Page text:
Qualifying policy rules

This article looks at the main Qualifying Policy rules and conditions that must be met in order to retain the tax advantages associated with qualifying policies.

What is a 'Qualifying Policy'?

A Qualifying Policy is a life insurance policy whose terms meet a complex set of conditions. These include rules about the policy term, regularity and level of premiums paid and the minimum sum assured.

Originally a policy could not be qualifying unless it had been certified as such by HMRC, but this is no longer required for products launched from 6 April 2013. Where a policy does not meet the qualifying conditions it is commonly referred to as a ‘non­qualifying policy’.

It is tax­favoured, since it does not normally give rise to chargeable event gains.

What are the basic Qualifying Policy conditions?

  • Term of at least 10 years
  • Annual premium must be:

             - < 1/8 x total premiums payable
             - < 2 x premium payable in any other 12-month period
             - Payable annually or more frequently

  • From 6 April 2013 the maximum premium an individual can pay into qualifying policies to remain fully qualifying is £3,600 a year
  • Minimum sum assured test

- The sum assured must be no less than 75% of the premiums payable throughout the term.
- Where the life assured is age 55 or over the minimum sum assured is reduced by 2% for each complete year the life assured is aged over 55. For joint life policies, this age test applies to the elder life on joint life first death cases and the youngest life on last death cases.

- Where the policy is a whole of life cover, the minimum sum assured only needs to be calculated to age 75 of the life assured.

The following Old Mutual Wealth policies are qualifying policies but are not available to new business:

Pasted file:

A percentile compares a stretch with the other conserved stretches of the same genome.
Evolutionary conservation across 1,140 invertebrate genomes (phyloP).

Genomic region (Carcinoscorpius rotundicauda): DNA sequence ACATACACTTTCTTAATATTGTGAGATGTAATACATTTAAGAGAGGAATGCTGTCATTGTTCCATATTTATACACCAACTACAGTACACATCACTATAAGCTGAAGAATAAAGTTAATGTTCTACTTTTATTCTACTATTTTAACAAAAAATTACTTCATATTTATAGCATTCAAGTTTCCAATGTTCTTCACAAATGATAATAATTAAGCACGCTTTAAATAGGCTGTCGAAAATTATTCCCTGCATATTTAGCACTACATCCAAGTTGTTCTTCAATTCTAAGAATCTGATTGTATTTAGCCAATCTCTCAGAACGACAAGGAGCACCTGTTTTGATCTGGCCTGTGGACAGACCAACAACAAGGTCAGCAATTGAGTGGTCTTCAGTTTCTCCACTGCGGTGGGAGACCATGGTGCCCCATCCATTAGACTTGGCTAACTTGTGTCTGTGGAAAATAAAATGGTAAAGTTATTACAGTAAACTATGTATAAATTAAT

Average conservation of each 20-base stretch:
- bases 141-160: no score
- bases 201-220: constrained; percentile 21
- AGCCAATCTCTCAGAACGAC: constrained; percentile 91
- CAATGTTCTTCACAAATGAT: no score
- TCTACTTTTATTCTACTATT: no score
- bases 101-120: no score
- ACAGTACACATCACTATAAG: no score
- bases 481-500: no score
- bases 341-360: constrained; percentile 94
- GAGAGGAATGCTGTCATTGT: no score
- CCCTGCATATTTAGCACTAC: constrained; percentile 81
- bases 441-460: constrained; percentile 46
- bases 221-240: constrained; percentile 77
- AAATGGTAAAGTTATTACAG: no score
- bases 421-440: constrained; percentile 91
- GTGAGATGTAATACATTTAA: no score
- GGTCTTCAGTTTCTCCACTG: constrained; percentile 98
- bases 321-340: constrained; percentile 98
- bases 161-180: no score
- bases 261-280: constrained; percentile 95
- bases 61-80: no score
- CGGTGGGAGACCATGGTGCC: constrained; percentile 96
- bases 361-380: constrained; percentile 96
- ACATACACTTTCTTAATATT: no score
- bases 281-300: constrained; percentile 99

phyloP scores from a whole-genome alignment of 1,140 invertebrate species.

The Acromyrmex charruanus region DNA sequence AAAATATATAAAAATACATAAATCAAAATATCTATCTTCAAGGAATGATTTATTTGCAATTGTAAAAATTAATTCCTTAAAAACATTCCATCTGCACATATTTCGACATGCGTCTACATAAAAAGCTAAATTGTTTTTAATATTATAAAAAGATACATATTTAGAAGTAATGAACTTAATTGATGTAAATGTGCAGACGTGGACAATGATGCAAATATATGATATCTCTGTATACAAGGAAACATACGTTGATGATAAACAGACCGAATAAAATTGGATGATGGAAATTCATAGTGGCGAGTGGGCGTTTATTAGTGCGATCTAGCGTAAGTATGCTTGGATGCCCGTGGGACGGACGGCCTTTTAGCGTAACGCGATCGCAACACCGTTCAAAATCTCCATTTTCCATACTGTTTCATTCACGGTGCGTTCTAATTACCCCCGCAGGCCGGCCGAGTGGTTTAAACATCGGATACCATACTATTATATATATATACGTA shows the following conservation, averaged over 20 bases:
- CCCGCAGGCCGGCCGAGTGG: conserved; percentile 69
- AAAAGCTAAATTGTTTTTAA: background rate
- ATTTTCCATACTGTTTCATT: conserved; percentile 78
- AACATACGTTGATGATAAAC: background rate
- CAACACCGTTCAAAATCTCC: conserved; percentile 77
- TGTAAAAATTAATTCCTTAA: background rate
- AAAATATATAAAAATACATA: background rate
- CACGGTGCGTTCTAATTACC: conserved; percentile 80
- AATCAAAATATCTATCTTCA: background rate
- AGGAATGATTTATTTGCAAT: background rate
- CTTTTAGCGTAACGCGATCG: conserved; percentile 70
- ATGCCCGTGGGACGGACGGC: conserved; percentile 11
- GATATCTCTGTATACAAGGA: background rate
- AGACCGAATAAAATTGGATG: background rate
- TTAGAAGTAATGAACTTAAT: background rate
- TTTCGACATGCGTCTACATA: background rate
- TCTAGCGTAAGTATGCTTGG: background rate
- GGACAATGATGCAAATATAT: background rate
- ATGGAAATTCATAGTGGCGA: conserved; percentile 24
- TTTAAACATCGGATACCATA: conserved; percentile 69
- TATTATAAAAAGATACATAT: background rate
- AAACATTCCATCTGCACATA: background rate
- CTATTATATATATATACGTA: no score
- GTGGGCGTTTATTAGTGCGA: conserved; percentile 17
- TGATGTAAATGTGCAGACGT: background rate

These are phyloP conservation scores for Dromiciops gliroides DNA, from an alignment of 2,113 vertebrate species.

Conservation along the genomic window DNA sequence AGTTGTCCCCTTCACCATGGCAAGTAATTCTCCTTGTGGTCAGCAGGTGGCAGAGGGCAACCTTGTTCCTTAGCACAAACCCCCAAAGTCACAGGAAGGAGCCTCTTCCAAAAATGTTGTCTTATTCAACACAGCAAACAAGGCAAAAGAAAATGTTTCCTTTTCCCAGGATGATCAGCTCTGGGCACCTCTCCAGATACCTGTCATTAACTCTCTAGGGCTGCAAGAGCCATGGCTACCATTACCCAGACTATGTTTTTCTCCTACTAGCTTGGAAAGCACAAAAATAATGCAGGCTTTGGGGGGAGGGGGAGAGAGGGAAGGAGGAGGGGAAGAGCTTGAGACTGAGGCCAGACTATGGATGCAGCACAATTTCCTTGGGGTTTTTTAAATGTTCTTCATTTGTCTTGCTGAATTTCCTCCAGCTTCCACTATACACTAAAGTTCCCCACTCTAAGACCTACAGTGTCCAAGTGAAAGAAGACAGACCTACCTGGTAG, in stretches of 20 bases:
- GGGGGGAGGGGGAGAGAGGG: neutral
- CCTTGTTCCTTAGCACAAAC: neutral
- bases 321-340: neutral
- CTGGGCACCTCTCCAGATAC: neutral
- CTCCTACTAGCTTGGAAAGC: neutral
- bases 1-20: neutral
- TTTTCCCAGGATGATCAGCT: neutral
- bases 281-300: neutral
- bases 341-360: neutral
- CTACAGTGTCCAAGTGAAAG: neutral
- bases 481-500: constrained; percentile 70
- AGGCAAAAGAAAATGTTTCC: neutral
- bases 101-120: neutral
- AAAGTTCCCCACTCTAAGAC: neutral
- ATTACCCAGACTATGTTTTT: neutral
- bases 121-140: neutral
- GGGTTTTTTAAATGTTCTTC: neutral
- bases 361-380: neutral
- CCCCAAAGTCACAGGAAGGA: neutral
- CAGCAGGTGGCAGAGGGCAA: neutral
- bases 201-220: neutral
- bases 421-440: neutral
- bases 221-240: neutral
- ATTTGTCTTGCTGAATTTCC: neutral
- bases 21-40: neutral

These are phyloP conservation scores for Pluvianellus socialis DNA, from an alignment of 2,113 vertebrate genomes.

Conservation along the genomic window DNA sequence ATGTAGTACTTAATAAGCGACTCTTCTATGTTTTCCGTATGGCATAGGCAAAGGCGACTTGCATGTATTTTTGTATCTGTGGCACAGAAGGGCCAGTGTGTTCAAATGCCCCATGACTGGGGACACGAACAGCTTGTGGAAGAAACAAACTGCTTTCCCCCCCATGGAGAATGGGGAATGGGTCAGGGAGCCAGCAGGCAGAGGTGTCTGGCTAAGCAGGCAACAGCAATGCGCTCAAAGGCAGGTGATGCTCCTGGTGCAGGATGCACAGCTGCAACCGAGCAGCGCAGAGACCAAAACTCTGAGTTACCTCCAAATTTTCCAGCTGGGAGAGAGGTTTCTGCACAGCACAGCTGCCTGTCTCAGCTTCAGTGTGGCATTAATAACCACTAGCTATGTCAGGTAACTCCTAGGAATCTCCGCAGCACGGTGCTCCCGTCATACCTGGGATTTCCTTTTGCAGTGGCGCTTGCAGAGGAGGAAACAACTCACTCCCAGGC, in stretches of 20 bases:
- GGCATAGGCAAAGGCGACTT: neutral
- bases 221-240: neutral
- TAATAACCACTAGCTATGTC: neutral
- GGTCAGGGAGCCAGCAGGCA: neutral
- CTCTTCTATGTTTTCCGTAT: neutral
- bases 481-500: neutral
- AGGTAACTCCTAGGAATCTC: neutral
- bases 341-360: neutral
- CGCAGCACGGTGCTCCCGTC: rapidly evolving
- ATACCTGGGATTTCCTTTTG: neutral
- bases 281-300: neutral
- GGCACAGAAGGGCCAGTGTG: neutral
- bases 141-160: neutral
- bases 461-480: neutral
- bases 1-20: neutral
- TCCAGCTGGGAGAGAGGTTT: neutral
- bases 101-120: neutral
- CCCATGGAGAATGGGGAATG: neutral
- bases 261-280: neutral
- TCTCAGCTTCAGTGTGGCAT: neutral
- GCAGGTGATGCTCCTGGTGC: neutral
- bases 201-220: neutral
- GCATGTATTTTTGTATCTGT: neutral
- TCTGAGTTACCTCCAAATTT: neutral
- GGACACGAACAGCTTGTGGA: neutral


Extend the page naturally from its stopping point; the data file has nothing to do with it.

• Endowments – Maximum Investment Plan (MIP), Skandia Endowment Plan (SEP), Capital Accumulation Plan (CAP)
  • Whole of Life – The Skandia Plan (TSP) , Permanent Protection Plan (PPP)

What creates a chargeable event on a Qualifying Policy?

If within 10 years, or three­quarters of the term if less, there is: An assignment (in full or in part) for consideration

Surrender of the policy (in full or in part)

If within 10 years, or three­quarters of the term if less, the policy has been converted to paid­up and there is subsequently at any time:

Assignment (in full or in part) for consideration

Surrender (full or part) Death of life assured Maturity


A new policy taken out on or after 6 April 2013 can only be a qualifying policy if the premiums paid are within the premium cap of £3,600 per year.

Where a pre 6 April 2013 qualifying policy is brought into the new rules, premiums paid in excess of the premium cap will be subject to chargeable event rules.

For details about changes that will bring a qualifying policy into the new rules please see our separate article.

What changes can be made to a Qualifying Policy?

Any change must be made on a plan anniversary and must be in accordance with the Terms and Conditions to retain the qualifying status of the policy.

If a change was made that was outside the Terms and Conditions it would almost certainly render the policy non-qualifying. Old Mutual Wealth will not allow any change that will do this.

The information provided in this article is not intended to offer advice.

It is based on Old Mutual Wealth's interpretation of the relevant law and is correct at the date shown at the top of this article. While we believe this interpretation to be correct, we cannot guarantee it. Old Mutual Wealth cannot accept any responsibility for any action taken or refrained from being taken as a result of the information contained in this article.

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